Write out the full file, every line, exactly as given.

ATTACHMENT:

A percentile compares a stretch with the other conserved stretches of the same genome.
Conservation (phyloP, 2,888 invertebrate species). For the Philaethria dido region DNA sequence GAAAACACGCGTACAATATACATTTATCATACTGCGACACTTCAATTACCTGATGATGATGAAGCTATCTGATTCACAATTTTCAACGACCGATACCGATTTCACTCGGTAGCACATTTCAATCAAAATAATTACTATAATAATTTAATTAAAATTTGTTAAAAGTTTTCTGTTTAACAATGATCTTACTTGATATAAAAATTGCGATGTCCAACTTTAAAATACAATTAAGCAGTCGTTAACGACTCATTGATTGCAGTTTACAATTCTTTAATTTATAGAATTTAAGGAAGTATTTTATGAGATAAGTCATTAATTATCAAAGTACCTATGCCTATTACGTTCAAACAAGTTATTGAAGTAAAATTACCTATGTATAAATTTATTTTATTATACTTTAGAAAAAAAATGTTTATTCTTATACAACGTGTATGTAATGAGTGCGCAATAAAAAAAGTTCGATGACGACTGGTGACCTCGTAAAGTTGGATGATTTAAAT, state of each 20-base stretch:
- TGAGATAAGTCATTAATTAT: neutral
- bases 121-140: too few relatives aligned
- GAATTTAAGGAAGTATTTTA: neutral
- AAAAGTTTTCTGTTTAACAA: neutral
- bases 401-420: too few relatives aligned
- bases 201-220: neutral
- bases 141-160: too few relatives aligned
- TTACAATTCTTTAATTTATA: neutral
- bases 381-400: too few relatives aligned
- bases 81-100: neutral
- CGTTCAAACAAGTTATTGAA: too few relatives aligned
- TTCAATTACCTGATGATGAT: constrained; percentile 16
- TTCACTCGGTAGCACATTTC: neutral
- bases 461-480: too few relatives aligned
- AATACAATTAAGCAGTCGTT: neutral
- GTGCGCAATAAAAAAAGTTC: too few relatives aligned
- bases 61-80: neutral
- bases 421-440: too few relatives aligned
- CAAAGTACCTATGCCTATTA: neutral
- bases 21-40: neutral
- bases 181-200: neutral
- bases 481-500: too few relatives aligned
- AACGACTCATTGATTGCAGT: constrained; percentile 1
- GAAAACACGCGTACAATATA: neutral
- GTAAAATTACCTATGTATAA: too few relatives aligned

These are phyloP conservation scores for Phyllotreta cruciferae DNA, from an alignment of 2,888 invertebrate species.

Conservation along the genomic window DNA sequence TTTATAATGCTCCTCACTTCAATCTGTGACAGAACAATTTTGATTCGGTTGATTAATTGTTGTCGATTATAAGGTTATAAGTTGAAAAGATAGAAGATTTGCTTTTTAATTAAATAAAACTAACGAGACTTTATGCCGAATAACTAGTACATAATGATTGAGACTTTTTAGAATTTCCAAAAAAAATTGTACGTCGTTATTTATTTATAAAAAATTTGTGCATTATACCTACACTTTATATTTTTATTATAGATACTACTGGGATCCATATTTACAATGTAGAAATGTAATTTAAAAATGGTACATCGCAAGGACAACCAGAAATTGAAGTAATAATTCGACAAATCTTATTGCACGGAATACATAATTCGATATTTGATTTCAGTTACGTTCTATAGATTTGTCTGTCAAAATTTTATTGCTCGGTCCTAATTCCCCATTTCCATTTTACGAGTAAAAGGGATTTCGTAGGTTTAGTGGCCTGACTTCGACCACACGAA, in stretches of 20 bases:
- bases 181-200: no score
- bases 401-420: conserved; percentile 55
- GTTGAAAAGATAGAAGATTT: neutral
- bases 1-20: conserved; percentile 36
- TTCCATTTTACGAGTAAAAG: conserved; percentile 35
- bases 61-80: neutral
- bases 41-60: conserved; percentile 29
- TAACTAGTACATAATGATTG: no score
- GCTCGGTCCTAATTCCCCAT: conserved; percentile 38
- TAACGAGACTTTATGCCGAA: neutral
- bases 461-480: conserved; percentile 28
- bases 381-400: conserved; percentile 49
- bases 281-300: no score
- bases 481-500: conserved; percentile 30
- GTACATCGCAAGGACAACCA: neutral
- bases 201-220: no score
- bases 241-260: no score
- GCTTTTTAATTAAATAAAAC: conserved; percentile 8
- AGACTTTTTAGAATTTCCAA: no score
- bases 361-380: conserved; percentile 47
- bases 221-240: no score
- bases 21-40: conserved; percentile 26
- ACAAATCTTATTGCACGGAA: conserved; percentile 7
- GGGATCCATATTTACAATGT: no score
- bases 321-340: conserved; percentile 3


A percentile compares a stretch with the other conserved stretches of the same genome.
Conservation (phyloP, 2,888 invertebrate species). For the Philaethria dido region DNA sequence GAAAACACGCGTACAATATACATTTATCATACTGCGACACTTCAATTACCTGATGATGATGAAGCTATCTGATTCACAATTTTCAACGACCGATACCGATTTCACTCGGTAGCACATTTCAATCAAAATAATTACTATAATAATTTAATTAAAATTTGTTAAAAGTTTTCTGTTTAACAATGATCTTACTTGATATAAAAATTGCGATGTCCAACTTTAAAATACAATTAAGCAGTCGTTAACGACTCATTGATTGCAGTTTACAATTCTTTAATTTATAGAATTTAAGGAAGTATTTTATGAGATAAGTCATTAATTATCAAAGTACCTATGCCTATTACGTTCAAACAAGTTATTGAAGTAAAATTACCTATGTATAAATTTATTTTATTATACTTTAGAAAAAAAATGTTTATTCTTATACAACGTGTATGTAATGAGTGCGCAATAAAAAAAGTTCGATGACGACTGGTGACCTCGTAAAGTTGGATGATTTAAAT, state of each 20-base stretch:
- TGAGATAAGTCATTAATTAT: neutral
- bases 121-140: too few relatives aligned
- GAATTTAAGGAAGTATTTTA: neutral
- AAAAGTTTTCTGTTTAACAA: neutral
- bases 401-420: too few relatives aligned
- bases 201-220: neutral
- bases 141-160: too few relatives aligned
- TTACAATTCTTTAATTTATA: neutral
- bases 381-400: too few relatives aligned
- bases 81-100: neutral
- CGTTCAAACAAGTTATTGAA: too few relatives aligned
- TTCAATTACCTGATGATGAT: constrained; percentile 16
- TTCACTCGGTAGCACATTTC: neutral
- bases 461-480: too few relatives aligned
- AATACAATTAAGCAGTCGTT: neutral
- GTGCGCAATAAAAAAAGTTC: too few relatives aligned
- bases 61-80: neutral
- bases 421-440: too few relatives aligned
- CAAAGTACCTATGCCTATTA: neutral
- bases 21-40: neutral
- bases 181-200: neutral
- bases 481-500: too few relatives aligned
- AACGACTCATTGATTGCAGT: constrained; percentile 1
- GAAAACACGCGTACAATATA: neutral
- GTAAAATTACCTATGTATAA: too few relatives aligned

These are phyloP conservation scores for Phyllotreta cruciferae DNA, from an alignment of 2,888 invertebrate species.

Conservation along the genomic window DNA sequence TTTATAATGCTCCTCACTTCAATCTGTGACAGAACAATTTTGATTCGGTTGATTAATTGTTGTCGATTATAAGGTTATAAGTTGAAAAGATAGAAGATTTGCTTTTTAATTAAATAAAACTAACGAGACTTTATGCCGAATAACTAGTACATAATGATTGAGACTTTTTAGAATTTCCAAAAAAAATTGTACGTCGTTATTTATTTATAAAAAATTTGTGCATTATACCTACACTTTATATTTTTATTATAGATACTACTGGGATCCATATTTACAATGTAGAAATGTAATTTAAAAATGGTACATCGCAAGGACAACCAGAAATTGAAGTAATAATTCGACAAATCTTATTGCACGGAATACATAATTCGATATTTGATTTCAGTTACGTTCTATAGATTTGTCTGTCAAAATTTTATTGCTCGGTCCTAATTCCCCATTTCCATTTTACGAGTAAAAGGGATTTCGTAGGTTTAGTGGCCTGACTTCGACCACACGAA, in stretches of 20 bases:
- bases 181-200: no score
- bases 401-420: conserved; percentile 55
- GTTGAAAAGATAGAAGATTT: neutral
- bases 1-20: conserved; percentile 36
- TTCCATTTTACGAGTAAAAG: conserved; percentile 35
- bases 61-80: neutral
- bases 41-60: conserved; percentile 29
- TAACTAGTACATAATGATTG: no score
- GCTCGGTCCTAATTCCCCAT: conserved; percentile 38
- TAACGAGACTTTATGCCGAA: neutral
- bases 461-480: conserved; percentile 28
- bases 381-400: conserved; percentile 49
- bases 281-300: no score
- bases 481-500: conserved; percentile 30
- GTACATCGCAAGGACAACCA: neutral
- bases 201-220: no score
- bases 241-260: no score
- GCTTTTTAATTAAATAAAAC: conserved; percentile 8
- AGACTTTTTAGAATTTCCAA: no score
- bases 361-380: conserved; percentile 47
- bases 221-240: no score
- bases 21-40: conserved; percentile 26
- ACAAATCTTATTGCACGGAA: conserved; percentile 7
- GGGATCCATATTTACAATGT: no score
- bases 321-340: conserved; percentile 3